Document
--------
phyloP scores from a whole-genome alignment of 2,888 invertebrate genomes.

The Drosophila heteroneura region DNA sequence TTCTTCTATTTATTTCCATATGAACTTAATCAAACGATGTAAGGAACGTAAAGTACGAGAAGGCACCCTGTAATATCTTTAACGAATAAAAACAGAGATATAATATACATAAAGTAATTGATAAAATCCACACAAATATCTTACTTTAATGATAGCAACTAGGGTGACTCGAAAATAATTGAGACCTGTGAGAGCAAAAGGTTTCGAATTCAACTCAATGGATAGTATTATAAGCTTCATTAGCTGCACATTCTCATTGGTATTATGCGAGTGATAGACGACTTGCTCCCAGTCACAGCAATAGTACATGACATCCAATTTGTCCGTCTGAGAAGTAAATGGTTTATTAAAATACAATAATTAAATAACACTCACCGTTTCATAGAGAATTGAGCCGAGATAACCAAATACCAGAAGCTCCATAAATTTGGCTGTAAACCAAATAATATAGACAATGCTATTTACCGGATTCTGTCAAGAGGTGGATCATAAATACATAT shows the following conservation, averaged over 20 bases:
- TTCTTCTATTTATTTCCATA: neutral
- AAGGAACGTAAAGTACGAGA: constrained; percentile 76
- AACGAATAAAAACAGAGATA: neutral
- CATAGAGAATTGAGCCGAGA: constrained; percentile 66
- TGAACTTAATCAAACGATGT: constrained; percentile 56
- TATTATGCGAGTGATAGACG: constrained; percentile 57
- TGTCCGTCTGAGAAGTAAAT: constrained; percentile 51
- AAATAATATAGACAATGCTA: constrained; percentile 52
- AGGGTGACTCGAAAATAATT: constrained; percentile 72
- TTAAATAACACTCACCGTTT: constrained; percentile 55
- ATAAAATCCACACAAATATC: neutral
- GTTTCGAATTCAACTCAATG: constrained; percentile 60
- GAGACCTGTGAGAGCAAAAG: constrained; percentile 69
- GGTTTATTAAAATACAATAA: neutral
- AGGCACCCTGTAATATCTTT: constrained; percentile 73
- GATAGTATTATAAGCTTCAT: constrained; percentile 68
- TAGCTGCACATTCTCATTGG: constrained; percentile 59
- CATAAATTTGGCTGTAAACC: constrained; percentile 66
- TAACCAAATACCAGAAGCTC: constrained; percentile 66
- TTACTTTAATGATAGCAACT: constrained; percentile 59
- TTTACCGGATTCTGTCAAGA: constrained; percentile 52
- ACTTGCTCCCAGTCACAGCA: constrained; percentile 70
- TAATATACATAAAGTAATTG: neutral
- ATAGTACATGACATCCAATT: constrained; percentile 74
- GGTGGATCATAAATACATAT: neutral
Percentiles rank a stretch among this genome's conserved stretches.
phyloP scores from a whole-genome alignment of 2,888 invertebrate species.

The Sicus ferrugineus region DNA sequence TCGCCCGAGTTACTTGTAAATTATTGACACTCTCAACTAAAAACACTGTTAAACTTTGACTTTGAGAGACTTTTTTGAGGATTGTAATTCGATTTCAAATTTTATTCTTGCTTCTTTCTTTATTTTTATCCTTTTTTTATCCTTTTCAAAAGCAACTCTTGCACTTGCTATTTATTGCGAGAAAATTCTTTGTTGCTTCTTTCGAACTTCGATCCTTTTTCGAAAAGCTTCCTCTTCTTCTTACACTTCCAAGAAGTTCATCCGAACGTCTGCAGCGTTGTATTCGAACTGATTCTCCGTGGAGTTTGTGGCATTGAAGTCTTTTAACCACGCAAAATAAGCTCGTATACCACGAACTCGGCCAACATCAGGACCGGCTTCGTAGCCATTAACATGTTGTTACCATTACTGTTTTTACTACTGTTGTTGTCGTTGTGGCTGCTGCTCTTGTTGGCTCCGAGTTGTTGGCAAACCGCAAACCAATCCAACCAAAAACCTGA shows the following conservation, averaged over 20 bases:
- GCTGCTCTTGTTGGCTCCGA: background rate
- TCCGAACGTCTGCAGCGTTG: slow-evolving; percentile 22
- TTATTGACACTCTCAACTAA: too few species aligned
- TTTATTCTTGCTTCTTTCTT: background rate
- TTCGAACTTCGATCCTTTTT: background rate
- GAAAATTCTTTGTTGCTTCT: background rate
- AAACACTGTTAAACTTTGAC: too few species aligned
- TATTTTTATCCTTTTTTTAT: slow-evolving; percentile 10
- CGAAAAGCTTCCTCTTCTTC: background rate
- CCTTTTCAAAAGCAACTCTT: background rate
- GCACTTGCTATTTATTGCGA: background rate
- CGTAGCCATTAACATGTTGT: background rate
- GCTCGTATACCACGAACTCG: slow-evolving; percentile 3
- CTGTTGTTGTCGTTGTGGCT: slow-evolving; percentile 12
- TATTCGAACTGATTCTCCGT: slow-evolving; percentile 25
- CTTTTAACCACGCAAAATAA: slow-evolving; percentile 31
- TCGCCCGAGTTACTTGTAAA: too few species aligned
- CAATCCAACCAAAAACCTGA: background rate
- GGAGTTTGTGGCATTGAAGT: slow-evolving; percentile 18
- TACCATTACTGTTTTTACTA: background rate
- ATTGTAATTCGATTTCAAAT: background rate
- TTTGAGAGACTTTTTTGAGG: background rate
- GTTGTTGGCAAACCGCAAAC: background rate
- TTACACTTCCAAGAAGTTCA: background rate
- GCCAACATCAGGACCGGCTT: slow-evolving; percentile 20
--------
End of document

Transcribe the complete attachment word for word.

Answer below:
phyloP scores from a whole-genome alignment of 2,888 invertebrate genomes.

The Drosophila heteroneura region DNA sequence TTCTTCTATTTATTTCCATATGAACTTAATCAAACGATGTAAGGAACGTAAAGTACGAGAAGGCACCCTGTAATATCTTTAACGAATAAAAACAGAGATATAATATACATAAAGTAATTGATAAAATCCACACAAATATCTTACTTTAATGATAGCAACTAGGGTGACTCGAAAATAATTGAGACCTGTGAGAGCAAAAGGTTTCGAATTCAACTCAATGGATAGTATTATAAGCTTCATTAGCTGCACATTCTCATTGGTATTATGCGAGTGATAGACGACTTGCTCCCAGTCACAGCAATAGTACATGACATCCAATTTGTCCGTCTGAGAAGTAAATGGTTTATTAAAATACAATAATTAAATAACACTCACCGTTTCATAGAGAATTGAGCCGAGATAACCAAATACCAGAAGCTCCATAAATTTGGCTGTAAACCAAATAATATAGACAATGCTATTTACCGGATTCTGTCAAGAGGTGGATCATAAATACATAT shows the following conservation, averaged over 20 bases:
- TTCTTCTATTTATTTCCATA: neutral
- AAGGAACGTAAAGTACGAGA: constrained; percentile 76
- AACGAATAAAAACAGAGATA: neutral
- CATAGAGAATTGAGCCGAGA: constrained; percentile 66
- TGAACTTAATCAAACGATGT: constrained; percentile 56
- TATTATGCGAGTGATAGACG: constrained; percentile 57
- TGTCCGTCTGAGAAGTAAAT: constrained; percentile 51
- AAATAATATAGACAATGCTA: constrained; percentile 52
- AGGGTGACTCGAAAATAATT: constrained; percentile 72
- TTAAATAACACTCACCGTTT: constrained; percentile 55
- ATAAAATCCACACAAATATC: neutral
- GTTTCGAATTCAACTCAATG: constrained; percentile 60
- GAGACCTGTGAGAGCAAAAG: constrained; percentile 69
- GGTTTATTAAAATACAATAA: neutral
- AGGCACCCTGTAATATCTTT: constrained; percentile 73
- GATAGTATTATAAGCTTCAT: constrained; percentile 68
- TAGCTGCACATTCTCATTGG: constrained; percentile 59
- CATAAATTTGGCTGTAAACC: constrained; percentile 66
- TAACCAAATACCAGAAGCTC: constrained; percentile 66
- TTACTTTAATGATAGCAACT: constrained; percentile 59
- TTTACCGGATTCTGTCAAGA: constrained; percentile 52
- ACTTGCTCCCAGTCACAGCA: constrained; percentile 70
- TAATATACATAAAGTAATTG: neutral
- ATAGTACATGACATCCAATT: constrained; percentile 74
- GGTGGATCATAAATACATAT: neutral
Percentiles rank a stretch among this genome's conserved stretches.
phyloP scores from a whole-genome alignment of 2,888 invertebrate species.

The Sicus ferrugineus region DNA sequence TCGCCCGAGTTACTTGTAAATTATTGACACTCTCAACTAAAAACACTGTTAAACTTTGACTTTGAGAGACTTTTTTGAGGATTGTAATTCGATTTCAAATTTTATTCTTGCTTCTTTCTTTATTTTTATCCTTTTTTTATCCTTTTCAAAAGCAACTCTTGCACTTGCTATTTATTGCGAGAAAATTCTTTGTTGCTTCTTTCGAACTTCGATCCTTTTTCGAAAAGCTTCCTCTTCTTCTTACACTTCCAAGAAGTTCATCCGAACGTCTGCAGCGTTGTATTCGAACTGATTCTCCGTGGAGTTTGTGGCATTGAAGTCTTTTAACCACGCAAAATAAGCTCGTATACCACGAACTCGGCCAACATCAGGACCGGCTTCGTAGCCATTAACATGTTGTTACCATTACTGTTTTTACTACTGTTGTTGTCGTTGTGGCTGCTGCTCTTGTTGGCTCCGAGTTGTTGGCAAACCGCAAACCAATCCAACCAAAAACCTGA shows the following conservation, averaged over 20 bases:
- GCTGCTCTTGTTGGCTCCGA: background rate
- TCCGAACGTCTGCAGCGTTG: slow-evolving; percentile 22
- TTATTGACACTCTCAACTAA: too few species aligned
- TTTATTCTTGCTTCTTTCTT: background rate
- TTCGAACTTCGATCCTTTTT: background rate
- GAAAATTCTTTGTTGCTTCT: background rate
- AAACACTGTTAAACTTTGAC: too few species aligned
- TATTTTTATCCTTTTTTTAT: slow-evolving; percentile 10
- CGAAAAGCTTCCTCTTCTTC: background rate
- CCTTTTCAAAAGCAACTCTT: background rate
- GCACTTGCTATTTATTGCGA: background rate
- CGTAGCCATTAACATGTTGT: background rate
- GCTCGTATACCACGAACTCG: slow-evolving; percentile 3
- CTGTTGTTGTCGTTGTGGCT: slow-evolving; percentile 12
- TATTCGAACTGATTCTCCGT: slow-evolving; percentile 25
- CTTTTAACCACGCAAAATAA: slow-evolving; percentile 31
- TCGCCCGAGTTACTTGTAAA: too few species aligned
- CAATCCAACCAAAAACCTGA: background rate
- GGAGTTTGTGGCATTGAAGT: slow-evolving; percentile 18
- TACCATTACTGTTTTTACTA: background rate
- ATTGTAATTCGATTTCAAAT: background rate
- TTTGAGAGACTTTTTTGAGG: background rate
- GTTGTTGGCAAACCGCAAAC: background rate
- TTACACTTCCAAGAAGTTCA: background rate
- GCCAACATCAGGACCGGCTT: slow-evolving; percentile 20